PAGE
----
With­out re­ally un­der­stand­ing how dif­fi­cult it is to shoot surf and make a liv­ing, Chris sold his D-SLR gear and adopted the new mir­ror­less tech­nol­ogy in the Olympus OM-D cam­eras, par­tic­u­larly at­tracted by the avail­abil­ity of a ded­i­cated un­der­wa­ter hous­ing. At that point, no­body was shoot­ing surf­ing with these cam­eras and he didn’t know if the hous­ing would be up to the job. It was – and his idea was then to show Olympus what he was achiev­ing with its mir­ror­less cam­eras (he is now an Olympus Vi­sion­ary brand am­bas­sador). How­ever, Chris also kept on with the stu­dio-

based prod­uct pho­tog­ra­phy: “I loved it as much as I hated it. Jew­ellery pho­tog­ra­phy is so com­plex and dif­fi­cult to do, but I loved the chal­lenges”.

He started shoot­ing short video clips of be­tween 20 or 30 sec­onds du­ra­tion, fea­tur­ing the watches and rings as they ro­tated on a small plat­form. This was the first time he worked with con­stant light sources rather than elec­tronic flash.

“Why do we have to shoot with a big brick of a cam­era,” Chris asks, “when they can put the same stuff – if not better stuff – in some­thing smaller? Mo­bile phones and lap­tops have pro­gres­sively got smaller and lighter, so why not cam­eras? I liked that Olympus was be­ing so in­no­va­tive here. I still love D-SLRs, but I don’t think there’s been much in­no­va­tion re­cently. It’s now just about up­grad­ing.”

Learn­ing The Busi­ness

Chris’s next step was a four-month in­tern­ship with pro­lific ad­ven­ture pho­tog­ra­pher Chris Burkard in California, but on the way over he stopped off in Tahiti to pho­to­graph the Teahupoo surf­ing con­test. It was here, he says, that he re­alised the surf­ing in­dus­try was some­thing he was better off not touch­ing.

“On the first day I rocked up like an id­iot and asked, ‘Guys, can I jump in the [me­dia] boat with you and take some pho­tos?’ Most of these pho­tog­ra­phers have been shoot­ing for 20 years or more and there are no new ones com­ing through. ‘ Who are you?’ was their re­sponse. They laughed at me big time, and then I thought, ‘ What am I do­ing here?’.

“But the next day, they said, ‘Mate, that was re­ally brave of you, ask­ing to come on the boat. We ad­mire that you did that. There aren’t not many young guys com­ing out and do­ing this’.” Con­se­quently, Chris was able to stay on the me­dia boat for the rest of the com­pe­ti­tion.

“That’s the luck­i­est I’ve ever been. I did get out in the wa­ter a few times too.”

Chris says he par­tic­u­larly likes Burkard’s “pulled-back” surf pho­tos within the land­scape.

“Burkard is in­cred­i­bly suc­cess­ful, and if I wanted to learn some­thing of the busi­ness side of pho­tog­ra­phy, he could be the one to teach me.”

Coin­ci­den­tally, on so­cial me­dia, he found out that the stu­dio was look­ing for in­terns.

“The thing with this is that you have to move within driving or walk­ing dis­tance of the stu­dio which, in this case, was at Grover Beach in cen­tral California and ba­si­cally a long way from any­where. Also, it’s un­paid and you have to be fully ded­i­cated.”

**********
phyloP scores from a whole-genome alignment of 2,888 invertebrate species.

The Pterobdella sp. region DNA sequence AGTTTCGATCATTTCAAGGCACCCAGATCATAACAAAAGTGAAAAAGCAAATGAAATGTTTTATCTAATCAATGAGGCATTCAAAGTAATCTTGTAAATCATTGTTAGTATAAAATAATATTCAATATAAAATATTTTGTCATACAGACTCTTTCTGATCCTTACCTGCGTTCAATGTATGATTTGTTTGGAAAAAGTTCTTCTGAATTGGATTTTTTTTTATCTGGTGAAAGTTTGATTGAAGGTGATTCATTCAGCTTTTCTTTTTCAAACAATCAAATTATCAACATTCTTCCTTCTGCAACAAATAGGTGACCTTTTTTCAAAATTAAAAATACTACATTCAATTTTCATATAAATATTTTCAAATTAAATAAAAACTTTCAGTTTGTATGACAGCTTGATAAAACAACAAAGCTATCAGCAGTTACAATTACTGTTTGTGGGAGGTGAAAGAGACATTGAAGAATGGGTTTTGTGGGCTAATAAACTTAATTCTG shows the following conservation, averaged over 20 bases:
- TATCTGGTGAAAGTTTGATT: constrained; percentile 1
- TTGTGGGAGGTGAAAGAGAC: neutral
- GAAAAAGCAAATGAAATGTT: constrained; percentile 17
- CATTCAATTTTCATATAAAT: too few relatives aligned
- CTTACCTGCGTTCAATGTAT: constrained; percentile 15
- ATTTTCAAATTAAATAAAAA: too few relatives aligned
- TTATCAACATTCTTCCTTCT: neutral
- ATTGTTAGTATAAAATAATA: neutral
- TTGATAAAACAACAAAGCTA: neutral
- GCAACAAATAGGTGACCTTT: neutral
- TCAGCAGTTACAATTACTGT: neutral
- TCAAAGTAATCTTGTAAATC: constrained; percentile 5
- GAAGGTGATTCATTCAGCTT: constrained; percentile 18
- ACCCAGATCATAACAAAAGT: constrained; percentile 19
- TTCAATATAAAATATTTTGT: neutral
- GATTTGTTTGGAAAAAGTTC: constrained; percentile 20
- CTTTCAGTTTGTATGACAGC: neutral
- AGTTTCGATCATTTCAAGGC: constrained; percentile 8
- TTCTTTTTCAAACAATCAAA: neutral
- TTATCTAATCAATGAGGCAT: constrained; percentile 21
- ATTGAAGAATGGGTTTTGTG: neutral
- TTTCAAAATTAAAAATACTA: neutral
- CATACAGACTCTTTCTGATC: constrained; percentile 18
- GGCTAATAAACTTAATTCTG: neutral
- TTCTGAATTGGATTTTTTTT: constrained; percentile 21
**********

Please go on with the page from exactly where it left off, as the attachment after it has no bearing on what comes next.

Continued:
Nev­er­the­less, Chris felt the in­tern­ship was a golden op­por­tu­nity, so he and his girl­friend, Freya (who, in­ci­den­tally, is a ma­rine bi­ol­o­gist), headed for California with the plan to start trav­el­ling to­gether af­ter­wards.

The in­tern­ship was for four months, from Septem­ber to De­cem­ber in 2015, and Chris com­pleted it with some fi­nan­cial as­sis­tance from Olympus.

“Chris Burkard shoots a lot of com­mer­cial jobs and he’s re­ally big on so­cial me­dia,” Chris ex­plains. “A lot com­pa­nies use him be­cause of his wide ex­po­sure on so­cial me­dia, but as an intern you’re mostly sit­ting in his of­fice, and not do­ing any pho­tog­ra­phy jobs. He gets hun­dreds of emails each day and the in­terns han­dle 90 per­cent of them. There are many re­quests such as ‘Can you tell me how to shoot surf­ing?’ or, from a start-up com­pany, ‘If we send you this prod­uct, can you put it in some of your pic­tures?’

“His In­sta­gram ac­count has grown by a mil­lion fol­low­ers in the last year to 2.2 mil­lion. Whether you like it or not, this is what peo­ple are af­ter. He’s does all this out­door ad­ven­ture stuff, but he’s still ded­i­cated to surf. Dur­ing my four months there, I saw him maybe for three weeks be­cause he’s trav­el­ling so much. There are 11 peo­ple work­ing for him full-time, in­clud­ing a stu­dio man­ager, an image edi­tor, a brand man­ager and two peo­ple who look af­ter all the li­cens­ing. He can pick any job he wants now. He’s in­cred­i­bly good at busi­ness, and re­ally good at talk­ing to peo­ple.”

In­spired By Suc­cess

Af­ter the in­tern­ship fin­ished, Chris and Freya headed to Nicaragua, where she was do­ing a project. Here they re­alised that there’s a whole undis­cov­ered world away from the coast and Chris began de­vel­op­ing a pas­sion for moun­tains. Then, in Jan­uary 2016, Freya started a travel ’blog with the idea of be­ing able to travel and also make money.

“I slipped a lit­tle bit into what Burkard was do­ing,” says Chris. “I was in­spired by his suc­cess. I saw that this is what the world wants, but at the same time I re­alised that what he was do­ing wasn’t real all the time. I’m OK with that, as I saw what ef­fect it had… it’s amaz­ing that peo­ple are in­spired to get out­side be­cause they see one of his pho­tos. The pos­i­tive in­flu­ence is quite spe­cial.”